• Check on avalanche conditions at the time by checking avalanche reports posted on gates of the back country, or ask guides, friends or patrol about conditions. Alternately check the regular and accurate internet postings by experienced Niseko local, Akio Shinya, at http://niseko.nadare.info/.
• Make sure someone knows your plans for the day – where you’re going, what you’re doing and when you’re going to be home. Then, call this person and let them know when you arrive home safely.
• Think about the snow pack, weather and terrain. Know what’s dangerous and what are the ‘red lights’ for the snow pack, such as hollow sounds under foot; ‘whoomphing’ noises; cracking around skis, board or snowshoes; and the most obvious, recent avalanches in the area you plan to visit.
• On the terrain side, be aware of cornices and convex slopes and also areas where the snow might build up below you on the mountain, such as gullies.
• Red lights for the weather are 2.5cm per hour or 30cm overnight of snowfall; wind over 15m/s is cause for concern; rain on new snow; and temps at zero or above degrees celsius.
• Travel safely in avalanche-prone terrain. If you’re skiing or riding down in avalanche zones, go one at a time; have one person at the top and one person at the bottom spotting you; don’t have ski poles tied around wrists because they can act as anchors if you are caught.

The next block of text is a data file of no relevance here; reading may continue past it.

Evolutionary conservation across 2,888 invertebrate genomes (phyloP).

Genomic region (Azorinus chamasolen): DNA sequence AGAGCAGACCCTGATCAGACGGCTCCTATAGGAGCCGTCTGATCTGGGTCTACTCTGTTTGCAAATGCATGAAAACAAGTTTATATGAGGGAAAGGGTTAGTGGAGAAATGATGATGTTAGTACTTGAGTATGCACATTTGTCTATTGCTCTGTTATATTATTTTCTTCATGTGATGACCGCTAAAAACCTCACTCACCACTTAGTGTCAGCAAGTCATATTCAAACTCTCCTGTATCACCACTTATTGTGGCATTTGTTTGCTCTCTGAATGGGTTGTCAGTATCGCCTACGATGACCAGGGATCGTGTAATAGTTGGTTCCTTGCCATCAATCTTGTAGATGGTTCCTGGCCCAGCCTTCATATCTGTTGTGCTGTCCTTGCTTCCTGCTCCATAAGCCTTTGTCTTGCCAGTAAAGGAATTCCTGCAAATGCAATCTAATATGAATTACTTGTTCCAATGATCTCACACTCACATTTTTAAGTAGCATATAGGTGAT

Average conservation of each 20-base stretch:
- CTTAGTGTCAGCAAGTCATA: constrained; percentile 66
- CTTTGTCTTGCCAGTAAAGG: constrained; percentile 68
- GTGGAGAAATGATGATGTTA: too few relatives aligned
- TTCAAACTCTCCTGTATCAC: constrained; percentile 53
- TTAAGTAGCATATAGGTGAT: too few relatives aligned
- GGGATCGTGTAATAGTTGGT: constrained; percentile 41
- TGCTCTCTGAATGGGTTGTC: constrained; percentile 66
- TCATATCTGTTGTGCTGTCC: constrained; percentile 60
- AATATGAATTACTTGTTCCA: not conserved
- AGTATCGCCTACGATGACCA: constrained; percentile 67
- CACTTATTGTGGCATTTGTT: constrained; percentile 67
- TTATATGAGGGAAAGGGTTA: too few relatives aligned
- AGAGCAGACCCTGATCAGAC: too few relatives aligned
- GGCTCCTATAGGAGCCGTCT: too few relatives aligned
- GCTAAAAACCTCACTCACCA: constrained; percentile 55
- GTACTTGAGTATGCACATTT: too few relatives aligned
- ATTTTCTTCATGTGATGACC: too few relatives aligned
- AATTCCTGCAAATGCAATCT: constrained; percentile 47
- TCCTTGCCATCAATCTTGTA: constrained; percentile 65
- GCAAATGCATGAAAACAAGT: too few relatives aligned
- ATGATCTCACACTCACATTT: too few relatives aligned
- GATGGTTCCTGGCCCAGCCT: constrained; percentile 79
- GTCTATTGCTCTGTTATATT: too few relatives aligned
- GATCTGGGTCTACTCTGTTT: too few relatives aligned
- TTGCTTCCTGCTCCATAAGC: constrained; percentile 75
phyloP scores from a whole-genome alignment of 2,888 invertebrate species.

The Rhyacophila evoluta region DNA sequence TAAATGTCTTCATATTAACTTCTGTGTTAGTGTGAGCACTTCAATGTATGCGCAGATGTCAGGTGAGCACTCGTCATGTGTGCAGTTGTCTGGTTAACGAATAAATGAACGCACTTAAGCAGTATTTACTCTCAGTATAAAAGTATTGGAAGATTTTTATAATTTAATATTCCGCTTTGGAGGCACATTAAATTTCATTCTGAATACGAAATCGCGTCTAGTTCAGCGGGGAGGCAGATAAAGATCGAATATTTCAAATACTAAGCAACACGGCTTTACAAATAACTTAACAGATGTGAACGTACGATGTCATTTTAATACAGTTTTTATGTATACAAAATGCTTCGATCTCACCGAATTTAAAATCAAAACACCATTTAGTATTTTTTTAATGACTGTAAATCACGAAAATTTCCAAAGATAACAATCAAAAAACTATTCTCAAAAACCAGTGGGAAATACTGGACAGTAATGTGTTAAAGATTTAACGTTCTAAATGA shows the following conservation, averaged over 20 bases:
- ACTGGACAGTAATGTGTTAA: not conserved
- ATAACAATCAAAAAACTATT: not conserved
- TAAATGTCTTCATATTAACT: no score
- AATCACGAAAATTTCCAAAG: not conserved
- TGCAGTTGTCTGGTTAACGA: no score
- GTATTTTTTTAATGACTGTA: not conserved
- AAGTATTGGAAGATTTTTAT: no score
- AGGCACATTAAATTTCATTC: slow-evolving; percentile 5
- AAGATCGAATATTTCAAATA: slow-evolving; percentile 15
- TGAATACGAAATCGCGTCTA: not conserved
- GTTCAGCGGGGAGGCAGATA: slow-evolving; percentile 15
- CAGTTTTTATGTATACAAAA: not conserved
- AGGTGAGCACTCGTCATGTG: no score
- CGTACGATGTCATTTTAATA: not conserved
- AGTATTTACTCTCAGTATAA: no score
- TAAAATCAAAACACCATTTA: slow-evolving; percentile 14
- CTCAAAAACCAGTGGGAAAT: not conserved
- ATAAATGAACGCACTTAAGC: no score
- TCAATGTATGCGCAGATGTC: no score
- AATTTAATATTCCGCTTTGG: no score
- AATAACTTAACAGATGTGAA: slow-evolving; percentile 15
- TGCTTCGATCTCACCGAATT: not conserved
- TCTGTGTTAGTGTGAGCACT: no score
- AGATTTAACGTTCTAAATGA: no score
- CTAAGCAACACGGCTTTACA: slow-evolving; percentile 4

• If an avalanche does come down around you, know beforehand safe areas to escape or retreat to, such as 45 degrees out of the avalanche’s path; behind a clump of trees; behind or under a rock; or a high point on the slope.
* Hokkaido Powder Guides is holding another avalanche course in January, 2009. For more information, call 0167 225 655 or 080 3492 0433. Alternately, email firstname.lastname@example.org or check www.hokkaidopowderguides.com.
Check out the next fortnight’s edition of Powderlife for survival tips for when you actually get stuck in an avalanche.